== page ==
After a While, We See It

Fenced in by deadness,
The final babble of egrets.
Busy bodies roam the Grecian shorelines,
Lights on the ready,
Apes going bananas.

A large Hellenic sun,
A brutal red orange contagion sets.
It’s been hours now,
Since one kid in bright red washed up ashore,
Onto a perfect beach near Bodrum.
Pale, snuffed, sainted and long dead.

I could use a drink,
But since we are here to be unsmiling,
Unsmiling we shall be.
The newsmen make this a hot zoo,
Hungered for a tight headline,
Perhaps another frozen child.

Soon they announce almost miracles.
Wait for it, ladies and gentlemen,
Breaking news, this just in.
Oh, never mind.
Alas, just another floating shoe lost at sea,
Many of them, shoes without feet, climb ashore.

These dark rocky shores are wild and witnessing,
Vermin crawl up boots,
Mud traps are pitiless.
White waters strike the skies,
A fine sprinkle wanders,
Bearing witness to donkey years of such fantastic migrations,
Any wrong move and a forehead breaks on these smooth black backs.
My eyes freeze in the biting dusk.

The editor-man rings me up to ask for his take,
Listen boy, bring it in,
Right this minute.
Dammit, whatever you’ve got is good for now, he says.
But I have learned to run without evil spirits and cheap wine and
pointless concern for men and their supreme needs.

So I wait,
Unwavering,
At the ready,
For the promised last boat to show.
An entire herd of migrants seen headed this way,
Any minute now.
They choral on a rickety fishing boat
Heading fast into this ghastly dream.

After a while, we see it,
Mad frenzy on dry land,
Velcro bags unsnap,
The swish of tripods,
The rubbery applause of raincoats,
The white lights come on,
And we are ready to roll,
in 1,2,3…

O, they are so beautiful.
I root out my disease too,
And kill a cigarette afoot.
Lesbos Island,
And all that heaven moves farther away as they drift nearer.
A garden of foreign eyes,
Coughing hazes and such.
Souls far too dead to sense the vulturing.
We pose with mics and cameras,
Everything, textbook,
With the best skies you ever saw sinking into the black ocean,
Subḥān Allāh.

I see a trifling Syrian boy in the flashes,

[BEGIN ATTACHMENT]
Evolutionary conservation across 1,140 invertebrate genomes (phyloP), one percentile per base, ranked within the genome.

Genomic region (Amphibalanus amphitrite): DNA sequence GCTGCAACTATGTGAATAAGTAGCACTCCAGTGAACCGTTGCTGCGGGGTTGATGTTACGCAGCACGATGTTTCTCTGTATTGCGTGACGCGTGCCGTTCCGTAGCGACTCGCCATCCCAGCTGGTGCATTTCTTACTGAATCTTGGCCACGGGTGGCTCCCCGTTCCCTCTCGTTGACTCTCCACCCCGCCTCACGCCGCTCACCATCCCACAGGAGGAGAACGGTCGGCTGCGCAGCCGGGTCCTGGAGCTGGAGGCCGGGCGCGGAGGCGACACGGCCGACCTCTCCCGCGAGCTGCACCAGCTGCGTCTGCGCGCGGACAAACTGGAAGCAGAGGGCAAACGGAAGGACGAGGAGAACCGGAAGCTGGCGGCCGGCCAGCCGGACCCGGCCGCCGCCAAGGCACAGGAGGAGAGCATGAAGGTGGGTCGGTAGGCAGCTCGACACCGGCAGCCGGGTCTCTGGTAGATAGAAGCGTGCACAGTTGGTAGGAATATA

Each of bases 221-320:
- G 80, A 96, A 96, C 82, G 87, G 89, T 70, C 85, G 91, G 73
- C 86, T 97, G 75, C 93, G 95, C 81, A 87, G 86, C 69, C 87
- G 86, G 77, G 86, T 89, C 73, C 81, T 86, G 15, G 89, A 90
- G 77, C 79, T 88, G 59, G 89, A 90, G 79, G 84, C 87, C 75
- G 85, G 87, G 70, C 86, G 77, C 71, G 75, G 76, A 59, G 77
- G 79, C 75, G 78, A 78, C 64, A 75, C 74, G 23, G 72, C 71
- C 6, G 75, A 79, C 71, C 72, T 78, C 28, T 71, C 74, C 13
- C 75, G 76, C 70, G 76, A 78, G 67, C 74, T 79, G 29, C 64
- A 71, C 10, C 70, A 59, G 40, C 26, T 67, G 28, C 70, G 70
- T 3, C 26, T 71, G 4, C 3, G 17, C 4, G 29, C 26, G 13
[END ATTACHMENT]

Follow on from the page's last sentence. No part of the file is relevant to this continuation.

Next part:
Little red eyes thru lens,
Damp inside and out,
Spitting salt,
Crying like he’s laughing,
Click and click, I shoot my best work. 
An animal with large red eyes is drowning on his pajamas.

The boat spews its affliction,
Of Kobane women in damp burqas,
Of Syrian women clutching prayer beads,
And Pakistani men with little pride,
And little girls with pink backpacks uprooted from sleep,
Another boy, recently broken, is lifeless, purple-lipped.
Life has taken its toll,
He is flawless,
Just as we like them,
Flattened, broken,
Smelly refugees.
They don’t speak any English,
only whispered begging,
So we pinch snapshots.

A girl with one shoe stands still.
She lost her spirit at sea.
I imagine her grown and deadly,
This girl,
Forcing on others her lifelong sickness,
It all started one night on a tiny fisherman’s boat,
She will say.

A girl clasps her father’s trousers,
and crying a river.
A man blinded by the brights,
Loses his footing on the rocks, he squeals,
Booted men rush to him,
Others hold back ambitious reporters,
They speak a weird lingo,
Stand back, stand back, is all the English we hear.

The others off the boat
Seize metal railings and dry fingers as they wash ashore,
Rinsed one last time.
Hurled into this oblivion,
Into a nest of a perfect scandal.
They will never see heaven now.

A man with a rifle smiles,
Poses for the camera,
Two finger up,
His yellow teeth is bright in flashing lights,
He asks to be sent a copy.

Photographers,
Stain the mainland,
Since there is no more dead,
Some cameras leave upset,
Behind us, city lights wink.

One man talks into a megaphone,
Tonight–fifty
That’s all for now,
Those who will come into the city lights,
He screams some lingo.
Orders are orders.
The only English we catch.
Send the rest to hell,
Tis’ implied.

The Red Cross choir arrive with tin foil blankets
I tuck camera,
Ask around for a pub,
Ante gamisou,
Go fuck yourself,
Is all one man says,
He knows too much,
I wrap a scarf tight around my throat,
And fade into the winking city lights.

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One thought on “After a While, We See It

  1. Pingback: After a While, We See It | Plain Black Tees

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